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Albany Riverfront Collaborative chosen for funding amid 787 redesign talk

An elevated portion of I-787 as seen from the Dunn Memorial Bridge
Lucas Willard
An elevated portion of I-787 as seen from the Dunn Memorial Bridge

Interstate 787 carries tens of thousands of motorists in and out of Albany every day. Now, the Albany Riverfront Collaborative has been chosen to participate in a program that will support efforts to repair historical damage and inequities through redesigning the superhighway and the South Mall Arterial.

The fate of 787 has been discussed countless times over the last two decades.

Years of talk of "re-imagining" 787 to reconnect residents with the Hudson River waterfront seem to be coming to fruition.

Co-chair Jodi Smits Anderson says the Albany Riverfront Collaborative is the recipient of a $130,000 grant along with technical support given to its "Together We Can" project, the focus of which is to "repair damage and equitably redesign I-787 in Downtown Albany" and "to build local capacity to advocate and co-design the project impacted Albany communities."

“The entire point of the Albany Riverfront Collaborative has been to try and inform people that we shouldn't be talking about a project by project basis," said Anderson. "There are going to be tens or even hundreds of projects over the next 30, 40, 50 years that impact our connection to each other and to the waterfront, and to natural systems. Addressing climate change, addressing economic prosperity for all, addressing diversity and inclusion, and a real community strength within the city of Albany, and in the region. So many, many projects will come up. And every single one of those projects should be informed by voices from throughout every neighborhood of Albany.”

Democratic 109th District State Assemblymember Pat Fahy has been leading the drive to reimagine the highway. She says while there have been dozens of studies conducted over the years, the current Department of Transportation effort represents a "serious engineering study."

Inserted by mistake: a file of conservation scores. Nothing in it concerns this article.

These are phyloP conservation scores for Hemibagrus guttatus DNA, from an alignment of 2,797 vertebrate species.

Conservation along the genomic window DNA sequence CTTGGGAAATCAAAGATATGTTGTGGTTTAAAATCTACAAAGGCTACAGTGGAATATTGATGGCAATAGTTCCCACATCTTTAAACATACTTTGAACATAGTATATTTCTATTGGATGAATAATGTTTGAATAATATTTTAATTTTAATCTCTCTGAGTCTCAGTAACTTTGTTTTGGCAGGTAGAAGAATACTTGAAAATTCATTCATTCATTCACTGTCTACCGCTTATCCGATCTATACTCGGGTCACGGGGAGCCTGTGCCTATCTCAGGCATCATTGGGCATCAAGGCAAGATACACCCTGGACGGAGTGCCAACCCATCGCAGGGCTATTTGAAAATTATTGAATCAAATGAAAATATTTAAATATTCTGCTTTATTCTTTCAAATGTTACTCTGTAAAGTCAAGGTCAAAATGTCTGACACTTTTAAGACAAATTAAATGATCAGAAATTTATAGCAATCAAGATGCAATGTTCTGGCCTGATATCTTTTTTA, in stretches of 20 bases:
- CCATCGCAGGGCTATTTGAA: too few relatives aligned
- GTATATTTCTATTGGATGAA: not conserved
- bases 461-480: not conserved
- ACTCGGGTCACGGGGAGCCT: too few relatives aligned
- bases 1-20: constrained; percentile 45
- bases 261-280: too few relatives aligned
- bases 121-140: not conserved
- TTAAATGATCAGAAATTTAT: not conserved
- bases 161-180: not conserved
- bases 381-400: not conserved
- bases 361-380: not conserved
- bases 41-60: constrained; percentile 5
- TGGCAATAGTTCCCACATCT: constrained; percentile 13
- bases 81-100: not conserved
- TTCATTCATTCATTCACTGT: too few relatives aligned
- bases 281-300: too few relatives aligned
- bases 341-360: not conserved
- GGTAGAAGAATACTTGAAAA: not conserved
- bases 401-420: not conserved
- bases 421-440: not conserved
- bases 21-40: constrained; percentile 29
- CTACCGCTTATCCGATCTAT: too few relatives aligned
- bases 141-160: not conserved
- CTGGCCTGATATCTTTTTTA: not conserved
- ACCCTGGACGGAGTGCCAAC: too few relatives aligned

“After three years of work, we got $5 million in the state budget last year," Fahy said. "So work continues to explore, reimagining all of 787. A lot of outreach from the Department of Transportation and their contractor to a whole host of community groups, as well as some of the local electeds. And the pieces that we continue to push are including either a multi acre land bridge or some call a Cap Park, as well as which is going over the highway while we're trying to convert or eliminate some of the access roads, some of the ramps, some of the bridges so we want this to be as imaginative as possible. We still need a major thoroughfare. But we also want to look at going under parts of 787 to bring the canal into Albany right next to Albany Central Warehouse, which some consider Albany's biggest eyesore, is the original lock one of the Erie Canal.”

Fahy acknowledges the need for a major thoroughfare but argues that 787 was built for 30% more capacity than it needed.

Anderson points out that over the years interest has grown in reducing the physical impacts, the maintenance impact and the carbon impact of the highway along the riverfront, because it is cutting people off from the river. She adds it's also created many environmental injustice and air quality issues. She says the opportunity to reverse and repair damage and inequities wrought by 787 is closer than ever to achieving.

“Because there is a five $5 million study underway by the Department of Transportation. So the biggest, most obvious current opportunity is to make sure that Department of Transportation has all of the inputs from the community and all of the co-creative ideation from the community. So that they can start to adjust their process to really understanding what the community's need, “ said Anderson.

The notion of opening riverfront access by burying some parts of the road while elevating others remains strong on the list of possible outcomes for transforming the superhighway.

Dave Lucas is WAMC’s Capital Region Bureau Chief. Born and raised in Albany, he’s been involved in nearly every aspect of local radio since 1981. Before joining WAMC, Dave was a reporter and anchor at WGY in Schenectady. Prior to that he hosted talk shows on WYJB and WROW, including the 1999 series of overnight radio broadcasts tracking the JonBenet Ramsey murder case with a cast of callers and characters from all over the world via the internet. In 2012, Dave received a Communicator Award of Distinction for his WAMC news story "Fail: The NYS Flood Panel," which explores whether the damage from Hurricane Irene and Tropical Storm Lee could have been prevented or at least curbed. Dave began his radio career as a “morning personality” at WABY in Albany.
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